Is there a long way to go before the Steelers and Hines Ward reach an agreement on a contract extension?
"Long is a relative term," agent Eugene Parker said Tuesday, the day after his client ended his 15-day holdout. "We're committed to getting this resolved. And the Steelers have expressed to us that they're committed to getting this resolved, so that is the focus."
There is a belief that the Steelers won their stalemate with Ward by closing negotiations until he reported.
Parker does not agree.
"I don't necessarily look at it that way," he said. "I have principles myself. They have principles. So, you deal with them. I don't look at (the Steelers' stance) in terms of hardball or whatever else. I look at it as, 'How can their principles mesh with our principles?' "
Contrary to some published reports, Parker assured no negotiations took place while Ward held out at his home in Atlanta. Parker said Ward had conversations with members of the organization, most notably coach Bill Cowher, but that was the extent of it.
Numbers were not exchanged during the holdout.
"No negotiations -- that was the policy," Parker said. "As Hines said -- and as Bill Cowher said -- they communicated. They weren't negotiating. They were talking, and that was a big factor in Hines coming back. He wanted to get a feel for what his coach felt about it. And, once he got clarity and was comfortable, that gave him an opportunity to get back and get things started (with negotiations)."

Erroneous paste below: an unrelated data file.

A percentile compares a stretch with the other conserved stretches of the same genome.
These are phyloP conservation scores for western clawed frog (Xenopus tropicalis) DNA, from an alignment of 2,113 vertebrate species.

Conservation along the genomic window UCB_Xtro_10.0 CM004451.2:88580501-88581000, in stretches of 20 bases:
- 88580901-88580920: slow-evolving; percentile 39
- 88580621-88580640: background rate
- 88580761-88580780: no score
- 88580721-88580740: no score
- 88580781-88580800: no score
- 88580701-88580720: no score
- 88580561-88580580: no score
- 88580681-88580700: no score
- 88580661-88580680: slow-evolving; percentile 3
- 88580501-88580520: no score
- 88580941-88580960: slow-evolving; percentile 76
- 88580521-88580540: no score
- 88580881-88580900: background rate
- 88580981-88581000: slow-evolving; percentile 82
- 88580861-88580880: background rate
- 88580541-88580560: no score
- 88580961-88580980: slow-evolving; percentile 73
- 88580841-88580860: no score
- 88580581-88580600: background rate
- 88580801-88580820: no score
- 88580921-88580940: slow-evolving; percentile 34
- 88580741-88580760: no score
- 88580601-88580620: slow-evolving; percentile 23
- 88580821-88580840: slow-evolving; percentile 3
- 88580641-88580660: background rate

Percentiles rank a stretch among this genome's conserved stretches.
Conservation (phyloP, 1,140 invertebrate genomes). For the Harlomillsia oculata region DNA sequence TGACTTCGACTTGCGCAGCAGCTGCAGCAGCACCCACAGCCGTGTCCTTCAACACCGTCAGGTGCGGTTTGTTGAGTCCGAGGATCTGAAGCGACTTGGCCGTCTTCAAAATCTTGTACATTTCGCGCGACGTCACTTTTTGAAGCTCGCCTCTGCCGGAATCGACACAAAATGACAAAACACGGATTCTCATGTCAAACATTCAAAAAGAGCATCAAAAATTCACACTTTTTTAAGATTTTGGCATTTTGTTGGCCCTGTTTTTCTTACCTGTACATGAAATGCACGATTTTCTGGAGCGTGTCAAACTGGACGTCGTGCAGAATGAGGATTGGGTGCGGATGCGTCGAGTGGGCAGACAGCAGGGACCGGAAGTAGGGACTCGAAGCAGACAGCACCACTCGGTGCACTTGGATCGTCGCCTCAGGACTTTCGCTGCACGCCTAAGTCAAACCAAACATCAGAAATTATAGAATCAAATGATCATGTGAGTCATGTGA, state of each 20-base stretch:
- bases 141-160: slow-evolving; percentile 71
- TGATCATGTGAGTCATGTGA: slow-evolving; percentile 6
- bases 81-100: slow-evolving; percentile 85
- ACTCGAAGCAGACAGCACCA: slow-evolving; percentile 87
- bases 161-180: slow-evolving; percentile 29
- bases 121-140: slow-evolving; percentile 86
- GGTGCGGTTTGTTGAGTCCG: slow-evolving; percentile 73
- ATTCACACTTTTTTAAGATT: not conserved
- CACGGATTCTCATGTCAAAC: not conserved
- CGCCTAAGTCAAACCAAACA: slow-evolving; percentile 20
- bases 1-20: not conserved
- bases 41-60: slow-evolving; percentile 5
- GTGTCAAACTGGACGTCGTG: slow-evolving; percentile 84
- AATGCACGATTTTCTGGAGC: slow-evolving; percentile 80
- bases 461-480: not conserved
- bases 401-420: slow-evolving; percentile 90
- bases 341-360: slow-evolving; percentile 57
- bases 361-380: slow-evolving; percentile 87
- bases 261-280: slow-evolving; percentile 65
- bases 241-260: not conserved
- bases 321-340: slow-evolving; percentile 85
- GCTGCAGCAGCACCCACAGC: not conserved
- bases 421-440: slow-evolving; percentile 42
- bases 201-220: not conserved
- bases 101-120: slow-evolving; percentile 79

Ward is seeking an extension on his current contract ($1.66 million), which is in its final season. He's already been offered the richest deal in team history, but turned it down. The Steelers turned down a counter offer from Ward.
The four-time Pro Bowler is seeking his "fair-market value" in terms of guaranteed money. The two sides must decide what the fair-market value is for a player like Ward.
The key issue is so-called guaranteed money. Ward said he wasn't seeking what he termed a "ridiculous" sum lavished on the likes of fellow receivers Randy Moss and Marvin Harrison, who received $18 million and $23 million, respectively, in guaranteed money on their most recent deals. Harrison's deal was signed last season; Moss' in 2001, when he played for Minnesota.
Moss' money was guaranteed, coming in the form of a signing bonus -- a record for a wide receiver. Harrison, however, is depending on a $10 million roster bonus next year in order to collect his $23 million in guaranteed money.
The Colts could choose to cut the 31-year-old Harrison if his numbers slip and avoid paying him the $10 million roster bonus next season. An injury could also change his situation.
There is a difference between an iron-clad guarantee, which always includes a signing bonus, and, as one agent put it, "a common sense guarantee," which could include things such as a roster bonus or a simple agreement between a player and a team to guarantee a certain number of years on a contract.
Parker negotiated a deal for Arizona Cardinals top pick Larry Fitzgerlad last season that was believed to include $20 million in guaranteed money.
Ward recently was quoted in USA Today Sports Weekly as saying he wanted $16 million-$18 million in guaranteed money over the next three years, but said Monday that none of the numbers attributed to him in published reports were accurate.
"We plan to restart the negotiations and to try to meet the goals that we had set out to achieve -- and that was to make Hines a Steeler for the rest of his career," said Parker. "That's what Hines wants to do. That's what the Steelers want to do. We have to figure out ways to make that happen, or take significant steps in making that happen."
Ward runs the risk of injury before anything is finalized.
"Yeah, but we're taking measures to address that. It's always an issue," Parker said. "We just want to move forward in a positive fashion. Our course on this is all positive. If something negative comes up, we just have to deal with it when it comes."